NASA and the Navy have tried one other method for recovery, which involved a crane to lift the module out of the water and place it on the ship. A similar method was used to recover the Apollo modules.
Milt Heflin, a retired NASA employee who participated in eight Apollo recoveries, says that although the crane method might be easier, the device would be too heavy for Orion.
“Anything you do like that adds weight to the spacecraft,” said Heflin, who is affectionately referred to as “the sage” as he consults on the Orion recovery efforts. Without the crane and lifting loop, a giant hook built on top of the module, this recovery became “much more difficult than what we were doing.”
Difficult, yes, but Orion has had previous stumbling blocks. At one point, the entire program was scrubbed.
In early 2010, the Obama administration canceled the Constellation program, of which the Orion was a part.
According to the Denver Post, the Obama administration described the Constellation program as being “over budget, behind schedule and lacking in innovation.”
But later that year, the president signed the NASA Authorization Act 2010, effectively saving the Orion program but bringing an end to the larger Constellation program.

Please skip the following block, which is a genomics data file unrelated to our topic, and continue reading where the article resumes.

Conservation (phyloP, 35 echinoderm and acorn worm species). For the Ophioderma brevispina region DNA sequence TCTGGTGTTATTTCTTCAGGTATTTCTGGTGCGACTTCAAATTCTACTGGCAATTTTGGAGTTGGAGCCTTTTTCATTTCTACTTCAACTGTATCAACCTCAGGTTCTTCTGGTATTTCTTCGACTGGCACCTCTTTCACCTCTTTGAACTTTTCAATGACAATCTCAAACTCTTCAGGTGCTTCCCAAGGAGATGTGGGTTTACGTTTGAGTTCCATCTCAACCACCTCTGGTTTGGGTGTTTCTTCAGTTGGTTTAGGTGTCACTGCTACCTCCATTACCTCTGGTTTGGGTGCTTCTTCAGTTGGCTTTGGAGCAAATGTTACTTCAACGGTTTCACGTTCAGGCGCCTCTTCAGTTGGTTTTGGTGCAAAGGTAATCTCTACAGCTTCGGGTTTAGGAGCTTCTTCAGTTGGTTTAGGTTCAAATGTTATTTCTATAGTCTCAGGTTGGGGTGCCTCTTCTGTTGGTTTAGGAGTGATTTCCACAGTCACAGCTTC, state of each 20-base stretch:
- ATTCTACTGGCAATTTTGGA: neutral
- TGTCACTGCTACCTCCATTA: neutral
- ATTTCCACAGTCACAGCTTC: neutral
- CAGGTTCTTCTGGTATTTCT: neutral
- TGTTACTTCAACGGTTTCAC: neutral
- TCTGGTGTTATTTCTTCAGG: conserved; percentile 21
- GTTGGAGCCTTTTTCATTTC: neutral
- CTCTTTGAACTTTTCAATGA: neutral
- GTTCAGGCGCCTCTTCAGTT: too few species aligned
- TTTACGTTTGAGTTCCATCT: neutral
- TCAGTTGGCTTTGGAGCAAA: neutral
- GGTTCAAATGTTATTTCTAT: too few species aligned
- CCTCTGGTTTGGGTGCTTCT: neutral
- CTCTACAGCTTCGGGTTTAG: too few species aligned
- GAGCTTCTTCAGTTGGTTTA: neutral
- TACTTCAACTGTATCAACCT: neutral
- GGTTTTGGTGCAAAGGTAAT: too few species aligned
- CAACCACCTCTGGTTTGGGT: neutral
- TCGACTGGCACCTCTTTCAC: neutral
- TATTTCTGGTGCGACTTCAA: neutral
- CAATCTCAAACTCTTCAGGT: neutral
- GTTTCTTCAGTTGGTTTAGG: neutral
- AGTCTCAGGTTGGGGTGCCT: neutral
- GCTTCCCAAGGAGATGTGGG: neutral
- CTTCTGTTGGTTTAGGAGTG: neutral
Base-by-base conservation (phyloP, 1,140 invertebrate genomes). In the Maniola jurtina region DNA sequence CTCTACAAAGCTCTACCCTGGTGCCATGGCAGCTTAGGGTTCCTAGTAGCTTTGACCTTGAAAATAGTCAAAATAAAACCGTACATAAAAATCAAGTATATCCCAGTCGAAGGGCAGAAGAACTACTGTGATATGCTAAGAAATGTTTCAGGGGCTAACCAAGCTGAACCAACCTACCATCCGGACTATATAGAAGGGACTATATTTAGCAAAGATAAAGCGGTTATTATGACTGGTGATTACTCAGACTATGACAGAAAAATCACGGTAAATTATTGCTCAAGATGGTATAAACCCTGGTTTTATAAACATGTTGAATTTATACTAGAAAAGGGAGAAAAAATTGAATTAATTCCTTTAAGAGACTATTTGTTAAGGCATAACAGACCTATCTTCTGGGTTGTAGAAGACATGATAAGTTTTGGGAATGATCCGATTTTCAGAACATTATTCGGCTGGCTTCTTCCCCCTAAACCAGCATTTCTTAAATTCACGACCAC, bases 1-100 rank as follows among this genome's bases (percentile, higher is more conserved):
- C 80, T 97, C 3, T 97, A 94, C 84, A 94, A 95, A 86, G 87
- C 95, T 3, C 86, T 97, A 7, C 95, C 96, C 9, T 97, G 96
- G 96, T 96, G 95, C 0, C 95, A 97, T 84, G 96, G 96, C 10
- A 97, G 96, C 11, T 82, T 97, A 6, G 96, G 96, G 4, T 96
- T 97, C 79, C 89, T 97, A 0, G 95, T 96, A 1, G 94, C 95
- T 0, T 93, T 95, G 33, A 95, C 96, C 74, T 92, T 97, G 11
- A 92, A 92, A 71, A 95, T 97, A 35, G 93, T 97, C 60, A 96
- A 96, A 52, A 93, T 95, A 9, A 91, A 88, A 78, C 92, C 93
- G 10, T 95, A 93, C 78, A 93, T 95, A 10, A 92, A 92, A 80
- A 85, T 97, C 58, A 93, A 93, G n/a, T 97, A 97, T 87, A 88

“Our nation’s leaders have come together and endorsed a blueprint for NASA,” Bolden told reporters at the time, “one that requires us to think and act boldly as we move our agency into the future. This legislation supports the president’s ambitious plan for NASA to pioneer new frontiers of innovation and discovery.”
Heflin said of government support for the program: “You can’t do this in fits and starts. You’ve got to have sustained commitment.”
He said Orion brought more to the American public than the possibility of deep-space travel. “It makes them feel good from time to time. And there is nothing wrong with doing something that the American public can be proud of.”
On Monday’s practice run at recovering Orion, the Anchorage spent several hours traveling out to sea. There, it met up with another vessel, which carried one of four mockups of the spaceship Orion and dropped it into the ocean via a crane.
The recovery soon got underway.
After some mechanical difficulties with one of the Zodiac ships, divers met up with the module. Line tenders in the smaller vessels then positioned the module behind the Anchorage.
Lining up the module to safely reel it in was tedious. At one point, line tenders were seen manually pulling the Orion into place behind the Anchorage.
Slowly but surely, the module made its way into the well deck of the Anchorage. Once the water drained away, there sat the module – a craft that looked far too small to carry six humans into deep space and back.
Those aboard the Anchorage, of course, were confident in Orion’s upcoming unmanned -- and one day manned -- missions.
“Will we get there? I believe we will,” Bolden said. “There are a lot of people who don’t think so, but I happen to believe we will.”